Sadly, the bill does nothing to remedy the dearth of female trucks in the Cars movie franchise.
The Infrastructure Investment and Jobs Act was enacted into law in November, containing major investments in transportation systems, energy and water systems, and expanding broadband internet access. It costs about $1.2 trillion, though less than half of that — $550 million — actually constitutes new spending above what Congress had already appropriated.
The 1,039-page law incorporated provisions from dozens of other previously-introduced bills. GovTrack Insider is spotlighting two of them which each have an unusual distinction: both the lead House and Senate sponsors are Republicans, yet they both ultimately voted against the infrastructure package as a whole, despite their bill being included as part of it.
(Another such bill, the Telecommunications Skilled Workforce Act, was recently the subject of another GovTrack Insider article.)
What the legislation does
In 2020, women comprised just 7.8 percent of professional truck drivers, according to the U.S. Bureau of Labor Statistics. And the national shortage of truck drivers is a contributing factor to inflation currently standing at a 31-year high.
The Promoting Women in Trucking Workforce Act would establish a Women of Trucking Advisory Board, which would submit a report to Congress on their findings and recommendations for how to increase female participation in the industry.
What supporters say
Supporters argue that the legislation could help add not only more women to the trucking industry, but more people to the trucking industry at a time when consumers nationwide need that to meet demand.
“Although women make up nearly half of our country’s workforce, they represent less than 10 percent of truck drivers across the country. At a time when trucking companies are struggling to find and retain workers, it’s critical we find ways to address this problem and remove barriers to entry for women in this field,” Rep. Gallagher said in a press release. “This effort… takes steps to examine ways we can expand opportunities for women and strengthen the trucking industry’s workforce.”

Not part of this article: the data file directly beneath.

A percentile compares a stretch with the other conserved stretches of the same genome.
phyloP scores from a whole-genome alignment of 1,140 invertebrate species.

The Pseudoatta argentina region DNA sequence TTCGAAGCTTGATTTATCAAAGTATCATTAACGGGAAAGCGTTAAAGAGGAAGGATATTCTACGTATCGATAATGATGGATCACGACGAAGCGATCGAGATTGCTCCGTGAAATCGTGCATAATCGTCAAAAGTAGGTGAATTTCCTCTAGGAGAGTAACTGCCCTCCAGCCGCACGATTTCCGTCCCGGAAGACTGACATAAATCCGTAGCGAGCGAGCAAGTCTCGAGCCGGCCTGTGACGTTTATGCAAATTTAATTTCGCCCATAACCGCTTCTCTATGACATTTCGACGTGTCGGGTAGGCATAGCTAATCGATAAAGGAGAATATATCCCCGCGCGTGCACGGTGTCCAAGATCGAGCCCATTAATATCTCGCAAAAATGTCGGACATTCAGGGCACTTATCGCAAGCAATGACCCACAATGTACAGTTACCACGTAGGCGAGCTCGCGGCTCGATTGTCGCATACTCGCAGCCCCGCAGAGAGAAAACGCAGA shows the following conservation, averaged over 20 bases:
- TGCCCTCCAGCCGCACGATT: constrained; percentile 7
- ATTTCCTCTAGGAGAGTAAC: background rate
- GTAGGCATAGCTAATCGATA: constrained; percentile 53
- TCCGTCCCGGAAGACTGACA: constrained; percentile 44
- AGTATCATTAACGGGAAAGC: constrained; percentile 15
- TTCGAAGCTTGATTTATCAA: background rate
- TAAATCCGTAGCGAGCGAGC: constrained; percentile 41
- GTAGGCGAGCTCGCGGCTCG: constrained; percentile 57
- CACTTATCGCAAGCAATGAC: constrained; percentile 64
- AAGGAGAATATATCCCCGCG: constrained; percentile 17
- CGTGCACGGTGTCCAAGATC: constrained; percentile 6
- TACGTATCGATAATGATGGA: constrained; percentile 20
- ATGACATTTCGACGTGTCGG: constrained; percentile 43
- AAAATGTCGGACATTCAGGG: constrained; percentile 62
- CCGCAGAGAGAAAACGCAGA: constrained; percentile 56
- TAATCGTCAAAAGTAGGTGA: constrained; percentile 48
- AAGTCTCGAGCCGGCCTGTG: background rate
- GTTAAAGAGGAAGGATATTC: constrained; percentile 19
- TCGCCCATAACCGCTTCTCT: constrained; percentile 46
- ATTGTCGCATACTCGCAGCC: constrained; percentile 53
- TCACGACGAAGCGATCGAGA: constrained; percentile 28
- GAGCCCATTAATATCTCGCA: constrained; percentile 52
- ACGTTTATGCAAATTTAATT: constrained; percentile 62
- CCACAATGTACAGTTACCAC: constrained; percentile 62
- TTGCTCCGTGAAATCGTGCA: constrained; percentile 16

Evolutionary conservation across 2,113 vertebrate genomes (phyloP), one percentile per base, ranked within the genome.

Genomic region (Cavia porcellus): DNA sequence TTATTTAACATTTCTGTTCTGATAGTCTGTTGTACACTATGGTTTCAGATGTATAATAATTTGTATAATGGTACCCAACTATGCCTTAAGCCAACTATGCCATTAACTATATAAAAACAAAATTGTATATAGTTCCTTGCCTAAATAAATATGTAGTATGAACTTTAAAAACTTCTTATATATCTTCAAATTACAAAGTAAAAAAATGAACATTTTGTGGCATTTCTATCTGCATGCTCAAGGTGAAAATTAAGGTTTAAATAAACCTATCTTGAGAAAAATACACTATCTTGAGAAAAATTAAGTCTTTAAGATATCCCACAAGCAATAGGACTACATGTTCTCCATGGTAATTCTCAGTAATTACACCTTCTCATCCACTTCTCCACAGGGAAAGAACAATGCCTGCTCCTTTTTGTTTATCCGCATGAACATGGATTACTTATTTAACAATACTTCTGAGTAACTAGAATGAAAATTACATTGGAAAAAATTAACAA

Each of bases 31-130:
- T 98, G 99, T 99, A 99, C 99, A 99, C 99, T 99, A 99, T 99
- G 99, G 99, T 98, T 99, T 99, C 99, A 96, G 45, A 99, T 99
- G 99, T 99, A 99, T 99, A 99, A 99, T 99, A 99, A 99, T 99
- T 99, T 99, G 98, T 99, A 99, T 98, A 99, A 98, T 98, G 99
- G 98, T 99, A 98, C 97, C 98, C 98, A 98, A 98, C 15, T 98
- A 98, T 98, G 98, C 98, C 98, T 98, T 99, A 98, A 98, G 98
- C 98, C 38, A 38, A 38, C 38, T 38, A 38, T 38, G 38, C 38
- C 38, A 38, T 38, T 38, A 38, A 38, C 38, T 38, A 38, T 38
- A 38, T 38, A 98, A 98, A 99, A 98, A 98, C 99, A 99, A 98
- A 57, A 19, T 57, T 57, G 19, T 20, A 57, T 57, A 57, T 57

“Over the past year, we have relied on the essential service the trucking industry provides to transport critical resources to Kansas and across the country during the COVID-19 pandemic,” Sen. Moran said in a separate press release. “As the trucking industry continues to face a driver shortage, we must find new ways to recruit and retain drivers, including supporting women pursuing careers in trucking. This sensible and bipartisan legislation will lead to new job opportunities for women and promote equality for those who are currently working in the trucking industry.”
Why they voted against the infrastructure bill
Both lead sponsors also opposed the broader infrastructure package.
“As I outlined months ago, Congress could fix our infrastructure by simply returning to a user-fee system, pursuing innovative funding mechanisms, and aggressively reforming our regulatory process,” Rep. Gallagher said in a press release. “This backward-looking bill fails to make these reforms and therefore will not fix the underlying problems that drive up the cost and delay the completion of infrastructure projects.”
“From the beginning, I outlined the criteria needed for me to support any final outcome of the negotiations. My top priority was the bill must be paid for and, therefore, not raise the national debt. However, the new spending in the final bill adds a quarter of a trillion dollars to the national debt,” Sen. Moran said in a separate press release. “Too much spending, too much debt and too much inflation. My efforts to reach a compromise were honest and sincere, and, unfortunately, we were unable to arrive at a bill I could support.”
Congress passed the infrastructure package with bipartisan, but mostly Democratic, support. The Senate vote was 69–30, with Democrats unanimously supporting 48–0, independents unanimously supporting 2–0, and Republicans largely opposed 19–30. The House vote was 228–206, with Democrats largely supporting 215–6 and Republicans largely opposed 13–200.